Citing the recent surge in antisemitism across the country, Cincinnati’s Nancy & David Wolf Holocaust & Humanity Center will waive museum ticket costs for the remainder of the year. The award-winning museum is open at historic Union Terminal from December 8 through January 2, 2023.
David Wise, interim CEO of the Holocaust & Humanity Center, said there is a need to educate the public about Judaism and the Holocaust at a critical time.
“As the only Holocaust museum in Ohio, our organization is in a unique position to bring the lessons of the Holocaust into the civic conversation. It is our responsibility to ensure the public can learn from the lessons of history, and this is a clear and immediate way for us to make an impact in this critical moment,” Wise said in a statement.
“We all must choose to stand up against antisemitism, and that starts with educating ourselves.”
There are daily antisemitic incidents around the country. Locally on Dec. 4, two men vandalized the Hillel House at the University of Cincinnati.
The Fox19 story reports that last year, the Anti-Defamation League reported that Ohio saw a 92% increase in antisemitic incidents, making 2021 the highest year on record.
Recent antisemitic rhetoric incidents coming from all sides of the political spectrum and ideological diverse actors highlight the problematic increase in Jew hatred. Read More »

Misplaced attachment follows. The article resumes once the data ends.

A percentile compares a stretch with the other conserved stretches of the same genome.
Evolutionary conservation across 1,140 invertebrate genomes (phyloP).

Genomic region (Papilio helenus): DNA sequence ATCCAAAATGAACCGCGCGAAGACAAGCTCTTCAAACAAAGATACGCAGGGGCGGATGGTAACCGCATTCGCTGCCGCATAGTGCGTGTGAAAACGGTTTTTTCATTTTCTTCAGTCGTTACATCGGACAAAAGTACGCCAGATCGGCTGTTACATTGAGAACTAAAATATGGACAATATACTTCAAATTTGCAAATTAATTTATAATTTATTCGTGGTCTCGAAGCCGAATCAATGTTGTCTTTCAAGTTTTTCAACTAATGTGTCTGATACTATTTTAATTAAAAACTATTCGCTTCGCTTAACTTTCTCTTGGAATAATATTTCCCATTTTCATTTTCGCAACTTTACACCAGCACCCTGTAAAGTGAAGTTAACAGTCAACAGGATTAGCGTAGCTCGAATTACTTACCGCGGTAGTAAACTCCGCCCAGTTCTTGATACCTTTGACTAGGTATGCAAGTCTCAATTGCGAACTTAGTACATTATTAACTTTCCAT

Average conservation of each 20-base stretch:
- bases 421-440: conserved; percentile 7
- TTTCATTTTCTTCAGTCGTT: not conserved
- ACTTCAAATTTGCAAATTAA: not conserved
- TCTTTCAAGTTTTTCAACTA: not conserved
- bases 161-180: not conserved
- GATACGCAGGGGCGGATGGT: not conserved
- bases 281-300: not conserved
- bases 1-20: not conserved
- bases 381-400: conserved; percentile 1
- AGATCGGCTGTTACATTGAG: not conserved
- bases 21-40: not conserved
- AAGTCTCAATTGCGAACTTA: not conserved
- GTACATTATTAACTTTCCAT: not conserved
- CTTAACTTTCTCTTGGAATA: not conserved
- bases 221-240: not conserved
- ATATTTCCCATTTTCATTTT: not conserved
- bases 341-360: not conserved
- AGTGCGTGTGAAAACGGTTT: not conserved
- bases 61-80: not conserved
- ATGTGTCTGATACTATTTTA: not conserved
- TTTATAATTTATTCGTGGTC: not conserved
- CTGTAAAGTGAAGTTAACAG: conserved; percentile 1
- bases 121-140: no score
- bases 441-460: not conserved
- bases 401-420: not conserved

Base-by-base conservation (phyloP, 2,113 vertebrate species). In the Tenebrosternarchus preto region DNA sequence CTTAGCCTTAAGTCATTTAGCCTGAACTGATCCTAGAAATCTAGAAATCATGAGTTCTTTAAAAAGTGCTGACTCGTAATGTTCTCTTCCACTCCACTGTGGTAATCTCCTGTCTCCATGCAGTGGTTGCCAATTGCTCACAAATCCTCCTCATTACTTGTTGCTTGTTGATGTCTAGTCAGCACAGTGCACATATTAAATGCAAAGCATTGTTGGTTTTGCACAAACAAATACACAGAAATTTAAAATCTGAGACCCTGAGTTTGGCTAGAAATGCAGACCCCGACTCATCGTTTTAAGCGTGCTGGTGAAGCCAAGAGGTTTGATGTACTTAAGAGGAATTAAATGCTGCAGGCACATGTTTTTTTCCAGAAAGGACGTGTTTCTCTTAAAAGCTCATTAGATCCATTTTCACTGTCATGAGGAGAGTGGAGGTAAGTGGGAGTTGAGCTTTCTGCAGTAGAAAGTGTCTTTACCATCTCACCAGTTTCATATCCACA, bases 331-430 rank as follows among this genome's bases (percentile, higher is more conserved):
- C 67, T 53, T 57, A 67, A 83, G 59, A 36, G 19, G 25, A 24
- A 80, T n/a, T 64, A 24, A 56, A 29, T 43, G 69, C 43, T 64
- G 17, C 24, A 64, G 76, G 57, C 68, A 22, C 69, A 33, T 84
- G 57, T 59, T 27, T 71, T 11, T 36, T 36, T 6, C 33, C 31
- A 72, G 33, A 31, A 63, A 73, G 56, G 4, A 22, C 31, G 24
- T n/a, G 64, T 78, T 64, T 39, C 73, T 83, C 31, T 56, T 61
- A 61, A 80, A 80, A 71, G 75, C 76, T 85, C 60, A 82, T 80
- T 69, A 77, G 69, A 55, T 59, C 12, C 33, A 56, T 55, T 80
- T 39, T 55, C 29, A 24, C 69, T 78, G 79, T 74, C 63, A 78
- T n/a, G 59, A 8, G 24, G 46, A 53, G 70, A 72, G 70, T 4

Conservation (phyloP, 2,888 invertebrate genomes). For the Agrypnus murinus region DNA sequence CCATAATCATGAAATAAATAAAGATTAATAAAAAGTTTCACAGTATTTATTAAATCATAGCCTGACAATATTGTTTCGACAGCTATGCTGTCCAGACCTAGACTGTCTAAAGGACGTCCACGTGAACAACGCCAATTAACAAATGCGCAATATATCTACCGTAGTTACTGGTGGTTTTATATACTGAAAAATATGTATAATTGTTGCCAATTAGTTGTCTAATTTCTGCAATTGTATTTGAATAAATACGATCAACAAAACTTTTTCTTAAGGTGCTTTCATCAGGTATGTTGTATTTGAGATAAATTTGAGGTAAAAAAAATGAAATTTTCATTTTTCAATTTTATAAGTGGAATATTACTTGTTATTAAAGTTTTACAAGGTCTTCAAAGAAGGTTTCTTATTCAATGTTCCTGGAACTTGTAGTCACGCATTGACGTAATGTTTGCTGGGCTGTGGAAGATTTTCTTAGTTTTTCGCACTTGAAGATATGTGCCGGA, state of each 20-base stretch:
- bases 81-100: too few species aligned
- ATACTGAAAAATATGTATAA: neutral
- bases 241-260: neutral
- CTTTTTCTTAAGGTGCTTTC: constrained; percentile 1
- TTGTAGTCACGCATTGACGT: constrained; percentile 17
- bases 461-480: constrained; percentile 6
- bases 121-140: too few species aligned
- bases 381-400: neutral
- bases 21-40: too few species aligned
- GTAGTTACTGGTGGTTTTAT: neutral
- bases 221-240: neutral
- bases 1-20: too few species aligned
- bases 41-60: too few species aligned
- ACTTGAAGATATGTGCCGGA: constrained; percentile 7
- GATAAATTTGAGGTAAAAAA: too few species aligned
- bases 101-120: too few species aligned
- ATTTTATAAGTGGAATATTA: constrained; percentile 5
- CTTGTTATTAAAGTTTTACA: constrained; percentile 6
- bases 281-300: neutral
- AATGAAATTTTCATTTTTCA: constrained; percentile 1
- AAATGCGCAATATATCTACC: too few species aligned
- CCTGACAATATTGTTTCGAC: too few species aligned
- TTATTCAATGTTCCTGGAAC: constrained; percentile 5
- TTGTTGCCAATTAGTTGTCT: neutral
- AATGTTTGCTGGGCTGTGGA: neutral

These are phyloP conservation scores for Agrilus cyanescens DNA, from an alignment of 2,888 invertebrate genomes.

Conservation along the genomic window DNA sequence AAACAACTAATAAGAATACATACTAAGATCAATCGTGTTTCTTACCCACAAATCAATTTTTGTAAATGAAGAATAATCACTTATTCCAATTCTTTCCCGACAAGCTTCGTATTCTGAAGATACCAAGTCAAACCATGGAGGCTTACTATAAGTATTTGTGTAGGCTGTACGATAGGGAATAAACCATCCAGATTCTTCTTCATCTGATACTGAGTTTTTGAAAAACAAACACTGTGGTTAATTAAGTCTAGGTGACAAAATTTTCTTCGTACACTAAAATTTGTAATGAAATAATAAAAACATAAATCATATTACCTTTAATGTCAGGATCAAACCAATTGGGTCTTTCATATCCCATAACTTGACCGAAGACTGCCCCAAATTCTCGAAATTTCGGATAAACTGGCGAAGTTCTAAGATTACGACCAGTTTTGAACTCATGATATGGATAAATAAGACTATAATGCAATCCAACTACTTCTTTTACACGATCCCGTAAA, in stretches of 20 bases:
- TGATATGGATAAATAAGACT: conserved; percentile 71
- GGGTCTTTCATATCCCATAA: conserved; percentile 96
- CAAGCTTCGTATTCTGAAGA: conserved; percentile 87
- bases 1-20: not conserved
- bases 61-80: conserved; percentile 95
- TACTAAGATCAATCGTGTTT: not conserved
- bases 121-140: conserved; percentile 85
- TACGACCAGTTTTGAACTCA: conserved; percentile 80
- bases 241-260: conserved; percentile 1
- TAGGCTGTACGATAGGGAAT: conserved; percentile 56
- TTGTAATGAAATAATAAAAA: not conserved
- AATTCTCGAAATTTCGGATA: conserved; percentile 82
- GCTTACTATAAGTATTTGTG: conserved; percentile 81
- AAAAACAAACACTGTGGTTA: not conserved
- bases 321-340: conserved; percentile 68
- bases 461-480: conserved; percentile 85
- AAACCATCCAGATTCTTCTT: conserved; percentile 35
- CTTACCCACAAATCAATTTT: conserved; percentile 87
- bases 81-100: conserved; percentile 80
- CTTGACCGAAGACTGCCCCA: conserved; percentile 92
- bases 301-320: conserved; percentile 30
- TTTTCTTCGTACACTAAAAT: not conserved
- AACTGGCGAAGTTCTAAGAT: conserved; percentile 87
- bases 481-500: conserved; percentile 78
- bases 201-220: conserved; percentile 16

Thanks to Covid-19, this has been a terrible time for everyone, including workers and performers in the arts, who have been among the hardest hit in the nation. And the new variants have not made their comeback any easier.
Hamilton County has teamed up with ArtsWave to announce that it will award $2 million in nonprofit arts and cultural grants funded through the County’s allocation of American Rescue Plan (ARP) dollars.
The grants will be awarded to combat the negative economic impact of Covid-19 on the local arts community and to fuel the region’s economic restart. Links to the applications and funding guidelines are available on the County’s Covid relief site – https://513relief.org/ and https://www.artswave.org/apply.
The Covid-19 relief grants will cover costs incurred due to business disruption, in a two-year period in which performing arts venues and museums lost significant box office and admissions revenue. The grants can also cover costs of mitigation expenses for re-opening and adaptations required for digital programming. Total grant amounts will be based on operating revenue from the prior fiscal year.
ArtsWave will host a virtual information session on Wednesday, February 3, 2022, from 12–1 p.m. answering questions and outlining the eligibility and application process. To join the information session, visit artswave.org/apply and click on “Hamilton County ARP Arts and Culture Grants Information Session.”